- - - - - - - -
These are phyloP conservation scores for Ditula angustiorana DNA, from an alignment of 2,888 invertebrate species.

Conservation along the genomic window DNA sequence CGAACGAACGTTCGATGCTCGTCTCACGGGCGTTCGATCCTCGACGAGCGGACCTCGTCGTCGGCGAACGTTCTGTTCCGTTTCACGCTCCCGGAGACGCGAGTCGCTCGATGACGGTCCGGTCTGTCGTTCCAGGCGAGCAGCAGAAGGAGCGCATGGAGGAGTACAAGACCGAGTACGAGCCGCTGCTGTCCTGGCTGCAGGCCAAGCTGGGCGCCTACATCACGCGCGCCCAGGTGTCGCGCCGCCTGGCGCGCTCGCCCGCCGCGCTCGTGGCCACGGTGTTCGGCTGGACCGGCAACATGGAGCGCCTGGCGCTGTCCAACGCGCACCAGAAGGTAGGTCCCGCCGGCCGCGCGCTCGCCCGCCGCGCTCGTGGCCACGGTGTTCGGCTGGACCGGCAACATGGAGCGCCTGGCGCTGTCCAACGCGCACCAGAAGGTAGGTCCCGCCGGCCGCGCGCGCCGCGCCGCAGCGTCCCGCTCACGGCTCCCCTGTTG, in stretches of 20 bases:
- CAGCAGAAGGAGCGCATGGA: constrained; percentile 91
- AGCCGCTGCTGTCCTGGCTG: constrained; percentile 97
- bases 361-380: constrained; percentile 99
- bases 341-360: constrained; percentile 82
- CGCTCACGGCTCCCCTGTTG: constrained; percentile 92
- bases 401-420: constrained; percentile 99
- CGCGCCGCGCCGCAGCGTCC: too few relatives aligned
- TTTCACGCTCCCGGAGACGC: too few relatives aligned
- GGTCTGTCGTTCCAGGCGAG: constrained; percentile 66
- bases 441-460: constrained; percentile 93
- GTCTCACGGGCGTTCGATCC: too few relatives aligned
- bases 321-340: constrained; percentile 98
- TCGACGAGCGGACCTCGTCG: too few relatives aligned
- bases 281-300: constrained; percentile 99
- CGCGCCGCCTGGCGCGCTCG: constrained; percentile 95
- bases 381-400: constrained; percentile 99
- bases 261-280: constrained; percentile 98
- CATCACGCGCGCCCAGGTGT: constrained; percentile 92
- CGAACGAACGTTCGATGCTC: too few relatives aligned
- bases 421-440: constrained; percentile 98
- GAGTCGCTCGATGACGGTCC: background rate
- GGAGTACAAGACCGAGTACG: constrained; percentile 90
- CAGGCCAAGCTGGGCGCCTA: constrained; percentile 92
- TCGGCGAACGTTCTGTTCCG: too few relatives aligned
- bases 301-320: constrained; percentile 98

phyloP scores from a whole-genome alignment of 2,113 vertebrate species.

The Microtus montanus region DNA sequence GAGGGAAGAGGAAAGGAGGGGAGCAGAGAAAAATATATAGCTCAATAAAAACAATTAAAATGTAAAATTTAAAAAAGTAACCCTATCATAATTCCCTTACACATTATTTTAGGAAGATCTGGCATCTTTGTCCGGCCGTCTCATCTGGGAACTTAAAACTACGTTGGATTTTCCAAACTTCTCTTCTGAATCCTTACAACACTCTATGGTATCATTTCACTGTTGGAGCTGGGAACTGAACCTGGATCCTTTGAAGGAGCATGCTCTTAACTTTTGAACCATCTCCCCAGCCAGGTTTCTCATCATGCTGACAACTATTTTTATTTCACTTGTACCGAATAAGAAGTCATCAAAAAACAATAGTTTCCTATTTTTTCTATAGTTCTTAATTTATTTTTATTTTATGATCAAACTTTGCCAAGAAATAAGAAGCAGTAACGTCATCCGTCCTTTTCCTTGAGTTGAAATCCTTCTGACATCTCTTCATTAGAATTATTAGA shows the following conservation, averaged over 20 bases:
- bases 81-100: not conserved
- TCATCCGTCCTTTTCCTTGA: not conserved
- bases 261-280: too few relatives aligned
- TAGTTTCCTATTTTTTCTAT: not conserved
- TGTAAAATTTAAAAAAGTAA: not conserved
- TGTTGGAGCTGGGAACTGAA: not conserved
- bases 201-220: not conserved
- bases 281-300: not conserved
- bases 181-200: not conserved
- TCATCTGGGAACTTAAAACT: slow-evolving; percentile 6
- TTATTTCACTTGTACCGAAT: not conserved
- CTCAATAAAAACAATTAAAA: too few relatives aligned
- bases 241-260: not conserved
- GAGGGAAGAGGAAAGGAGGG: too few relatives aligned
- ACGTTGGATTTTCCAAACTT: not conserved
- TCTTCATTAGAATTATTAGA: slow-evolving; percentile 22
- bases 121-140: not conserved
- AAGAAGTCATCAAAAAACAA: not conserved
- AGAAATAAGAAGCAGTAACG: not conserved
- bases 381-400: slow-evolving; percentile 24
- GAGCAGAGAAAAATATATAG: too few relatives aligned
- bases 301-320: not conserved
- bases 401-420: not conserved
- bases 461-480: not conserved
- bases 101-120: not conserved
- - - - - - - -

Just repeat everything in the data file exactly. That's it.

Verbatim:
These are phyloP conservation scores for Ditula angustiorana DNA, from an alignment of 2,888 invertebrate species.

Conservation along the genomic window DNA sequence CGAACGAACGTTCGATGCTCGTCTCACGGGCGTTCGATCCTCGACGAGCGGACCTCGTCGTCGGCGAACGTTCTGTTCCGTTTCACGCTCCCGGAGACGCGAGTCGCTCGATGACGGTCCGGTCTGTCGTTCCAGGCGAGCAGCAGAAGGAGCGCATGGAGGAGTACAAGACCGAGTACGAGCCGCTGCTGTCCTGGCTGCAGGCCAAGCTGGGCGCCTACATCACGCGCGCCCAGGTGTCGCGCCGCCTGGCGCGCTCGCCCGCCGCGCTCGTGGCCACGGTGTTCGGCTGGACCGGCAACATGGAGCGCCTGGCGCTGTCCAACGCGCACCAGAAGGTAGGTCCCGCCGGCCGCGCGCTCGCCCGCCGCGCTCGTGGCCACGGTGTTCGGCTGGACCGGCAACATGGAGCGCCTGGCGCTGTCCAACGCGCACCAGAAGGTAGGTCCCGCCGGCCGCGCGCGCCGCGCCGCAGCGTCCCGCTCACGGCTCCCCTGTTG, in stretches of 20 bases:
- CAGCAGAAGGAGCGCATGGA: constrained; percentile 91
- AGCCGCTGCTGTCCTGGCTG: constrained; percentile 97
- bases 361-380: constrained; percentile 99
- bases 341-360: constrained; percentile 82
- CGCTCACGGCTCCCCTGTTG: constrained; percentile 92
- bases 401-420: constrained; percentile 99
- CGCGCCGCGCCGCAGCGTCC: too few relatives aligned
- TTTCACGCTCCCGGAGACGC: too few relatives aligned
- GGTCTGTCGTTCCAGGCGAG: constrained; percentile 66
- bases 441-460: constrained; percentile 93
- GTCTCACGGGCGTTCGATCC: too few relatives aligned
- bases 321-340: constrained; percentile 98
- TCGACGAGCGGACCTCGTCG: too few relatives aligned
- bases 281-300: constrained; percentile 99
- CGCGCCGCCTGGCGCGCTCG: constrained; percentile 95
- bases 381-400: constrained; percentile 99
- bases 261-280: constrained; percentile 98
- CATCACGCGCGCCCAGGTGT: constrained; percentile 92
- CGAACGAACGTTCGATGCTC: too few relatives aligned
- bases 421-440: constrained; percentile 98
- GAGTCGCTCGATGACGGTCC: background rate
- GGAGTACAAGACCGAGTACG: constrained; percentile 90
- CAGGCCAAGCTGGGCGCCTA: constrained; percentile 92
- TCGGCGAACGTTCTGTTCCG: too few relatives aligned
- bases 301-320: constrained; percentile 98

phyloP scores from a whole-genome alignment of 2,113 vertebrate species.

The Microtus montanus region DNA sequence GAGGGAAGAGGAAAGGAGGGGAGCAGAGAAAAATATATAGCTCAATAAAAACAATTAAAATGTAAAATTTAAAAAAGTAACCCTATCATAATTCCCTTACACATTATTTTAGGAAGATCTGGCATCTTTGTCCGGCCGTCTCATCTGGGAACTTAAAACTACGTTGGATTTTCCAAACTTCTCTTCTGAATCCTTACAACACTCTATGGTATCATTTCACTGTTGGAGCTGGGAACTGAACCTGGATCCTTTGAAGGAGCATGCTCTTAACTTTTGAACCATCTCCCCAGCCAGGTTTCTCATCATGCTGACAACTATTTTTATTTCACTTGTACCGAATAAGAAGTCATCAAAAAACAATAGTTTCCTATTTTTTCTATAGTTCTTAATTTATTTTTATTTTATGATCAAACTTTGCCAAGAAATAAGAAGCAGTAACGTCATCCGTCCTTTTCCTTGAGTTGAAATCCTTCTGACATCTCTTCATTAGAATTATTAGA shows the following conservation, averaged over 20 bases:
- bases 81-100: not conserved
- TCATCCGTCCTTTTCCTTGA: not conserved
- bases 261-280: too few relatives aligned
- TAGTTTCCTATTTTTTCTAT: not conserved
- TGTAAAATTTAAAAAAGTAA: not conserved
- TGTTGGAGCTGGGAACTGAA: not conserved
- bases 201-220: not conserved
- bases 281-300: not conserved
- bases 181-200: not conserved
- TCATCTGGGAACTTAAAACT: slow-evolving; percentile 6
- TTATTTCACTTGTACCGAAT: not conserved
- CTCAATAAAAACAATTAAAA: too few relatives aligned
- bases 241-260: not conserved
- GAGGGAAGAGGAAAGGAGGG: too few relatives aligned
- ACGTTGGATTTTCCAAACTT: not conserved
- TCTTCATTAGAATTATTAGA: slow-evolving; percentile 22
- bases 121-140: not conserved
- AAGAAGTCATCAAAAAACAA: not conserved
- AGAAATAAGAAGCAGTAACG: not conserved
- bases 381-400: slow-evolving; percentile 24
- GAGCAGAGAAAAATATATAG: too few relatives aligned
- bases 301-320: not conserved
- bases 401-420: not conserved
- bases 461-480: not conserved
- bases 101-120: not conserved